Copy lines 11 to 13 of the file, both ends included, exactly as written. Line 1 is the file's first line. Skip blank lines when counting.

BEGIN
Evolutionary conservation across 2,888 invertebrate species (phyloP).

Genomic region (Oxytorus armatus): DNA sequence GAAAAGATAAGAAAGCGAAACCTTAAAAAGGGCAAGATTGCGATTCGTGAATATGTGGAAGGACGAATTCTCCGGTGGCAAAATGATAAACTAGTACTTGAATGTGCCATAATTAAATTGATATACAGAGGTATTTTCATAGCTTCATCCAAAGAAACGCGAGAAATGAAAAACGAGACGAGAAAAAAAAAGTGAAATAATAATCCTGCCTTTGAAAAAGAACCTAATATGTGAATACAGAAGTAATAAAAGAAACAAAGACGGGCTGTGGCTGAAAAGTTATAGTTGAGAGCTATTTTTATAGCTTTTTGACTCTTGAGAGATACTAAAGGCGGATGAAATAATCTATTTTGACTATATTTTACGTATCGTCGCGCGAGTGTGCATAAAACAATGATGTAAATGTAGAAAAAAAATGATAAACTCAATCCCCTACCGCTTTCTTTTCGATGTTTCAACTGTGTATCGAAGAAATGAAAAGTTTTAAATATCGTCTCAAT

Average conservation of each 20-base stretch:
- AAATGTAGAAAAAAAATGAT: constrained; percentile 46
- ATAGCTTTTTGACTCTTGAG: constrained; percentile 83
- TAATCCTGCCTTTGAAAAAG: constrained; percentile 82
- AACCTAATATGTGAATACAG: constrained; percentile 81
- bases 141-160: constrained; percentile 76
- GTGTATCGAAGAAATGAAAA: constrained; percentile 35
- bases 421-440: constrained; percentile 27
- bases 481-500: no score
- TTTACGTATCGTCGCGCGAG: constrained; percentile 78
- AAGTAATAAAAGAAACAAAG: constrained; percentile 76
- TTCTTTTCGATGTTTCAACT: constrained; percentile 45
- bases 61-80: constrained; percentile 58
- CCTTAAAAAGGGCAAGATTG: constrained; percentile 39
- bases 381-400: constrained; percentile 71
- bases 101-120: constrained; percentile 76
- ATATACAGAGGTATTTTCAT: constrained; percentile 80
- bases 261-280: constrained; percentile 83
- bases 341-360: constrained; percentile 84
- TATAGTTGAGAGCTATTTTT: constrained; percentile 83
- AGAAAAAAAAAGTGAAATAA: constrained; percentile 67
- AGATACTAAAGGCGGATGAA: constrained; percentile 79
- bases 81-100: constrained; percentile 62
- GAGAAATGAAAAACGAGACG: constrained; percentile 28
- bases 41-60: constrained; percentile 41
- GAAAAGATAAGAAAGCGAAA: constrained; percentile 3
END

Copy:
- bases 481-500: no score
- TTTACGTATCGTCGCGCGAG: constrained; percentile 78
- AAGTAATAAAAGAAACAAAG: constrained; percentile 76